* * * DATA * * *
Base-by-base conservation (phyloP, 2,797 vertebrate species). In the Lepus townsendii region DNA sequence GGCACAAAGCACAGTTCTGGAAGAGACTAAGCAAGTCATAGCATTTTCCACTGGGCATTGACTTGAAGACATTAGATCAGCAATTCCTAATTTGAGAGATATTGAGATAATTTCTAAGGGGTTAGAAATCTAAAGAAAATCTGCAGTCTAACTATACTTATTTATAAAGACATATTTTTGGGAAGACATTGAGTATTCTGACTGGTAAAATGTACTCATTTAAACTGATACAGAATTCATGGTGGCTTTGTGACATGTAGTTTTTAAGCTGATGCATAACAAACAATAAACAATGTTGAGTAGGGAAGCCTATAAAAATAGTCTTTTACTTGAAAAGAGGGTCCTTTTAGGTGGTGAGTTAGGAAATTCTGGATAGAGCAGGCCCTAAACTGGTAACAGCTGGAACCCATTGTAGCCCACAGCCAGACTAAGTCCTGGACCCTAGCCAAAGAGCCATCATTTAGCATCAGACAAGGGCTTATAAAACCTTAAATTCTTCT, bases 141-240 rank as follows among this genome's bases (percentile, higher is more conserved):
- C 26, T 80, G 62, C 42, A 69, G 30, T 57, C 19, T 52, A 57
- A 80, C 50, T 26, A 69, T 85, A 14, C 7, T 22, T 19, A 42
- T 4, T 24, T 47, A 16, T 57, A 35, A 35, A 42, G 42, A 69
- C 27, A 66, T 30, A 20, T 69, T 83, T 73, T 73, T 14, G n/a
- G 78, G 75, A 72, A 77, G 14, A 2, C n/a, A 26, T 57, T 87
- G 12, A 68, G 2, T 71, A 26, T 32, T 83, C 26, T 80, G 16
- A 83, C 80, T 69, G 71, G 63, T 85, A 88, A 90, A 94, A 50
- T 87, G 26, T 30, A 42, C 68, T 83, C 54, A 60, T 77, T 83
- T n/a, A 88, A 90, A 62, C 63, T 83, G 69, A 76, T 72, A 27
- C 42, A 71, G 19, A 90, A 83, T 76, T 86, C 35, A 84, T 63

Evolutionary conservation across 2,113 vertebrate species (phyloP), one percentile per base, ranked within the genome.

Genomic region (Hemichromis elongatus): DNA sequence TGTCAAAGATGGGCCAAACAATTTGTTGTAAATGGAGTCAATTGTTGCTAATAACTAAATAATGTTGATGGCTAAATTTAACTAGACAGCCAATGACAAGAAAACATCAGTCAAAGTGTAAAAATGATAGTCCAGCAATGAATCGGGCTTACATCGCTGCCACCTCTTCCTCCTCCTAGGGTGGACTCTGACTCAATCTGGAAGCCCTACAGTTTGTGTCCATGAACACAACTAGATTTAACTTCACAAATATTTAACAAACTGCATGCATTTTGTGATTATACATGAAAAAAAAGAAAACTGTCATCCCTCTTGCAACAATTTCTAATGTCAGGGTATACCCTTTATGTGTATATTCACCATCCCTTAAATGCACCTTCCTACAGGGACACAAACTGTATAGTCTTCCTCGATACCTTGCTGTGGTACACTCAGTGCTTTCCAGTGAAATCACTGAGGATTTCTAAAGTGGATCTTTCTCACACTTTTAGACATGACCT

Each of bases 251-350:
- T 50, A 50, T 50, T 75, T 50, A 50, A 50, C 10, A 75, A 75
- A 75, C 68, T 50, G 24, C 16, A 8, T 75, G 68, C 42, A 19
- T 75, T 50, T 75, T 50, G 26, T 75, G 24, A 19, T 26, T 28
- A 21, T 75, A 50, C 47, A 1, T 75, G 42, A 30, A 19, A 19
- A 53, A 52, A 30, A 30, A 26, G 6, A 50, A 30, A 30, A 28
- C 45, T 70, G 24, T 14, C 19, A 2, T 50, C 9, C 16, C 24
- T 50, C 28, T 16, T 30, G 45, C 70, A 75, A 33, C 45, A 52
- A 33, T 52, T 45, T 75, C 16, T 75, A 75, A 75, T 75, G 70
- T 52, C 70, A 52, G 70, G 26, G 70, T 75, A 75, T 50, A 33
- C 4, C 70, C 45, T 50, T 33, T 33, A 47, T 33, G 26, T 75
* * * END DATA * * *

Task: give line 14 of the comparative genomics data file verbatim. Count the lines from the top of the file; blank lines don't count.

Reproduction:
Each of bases 251-350: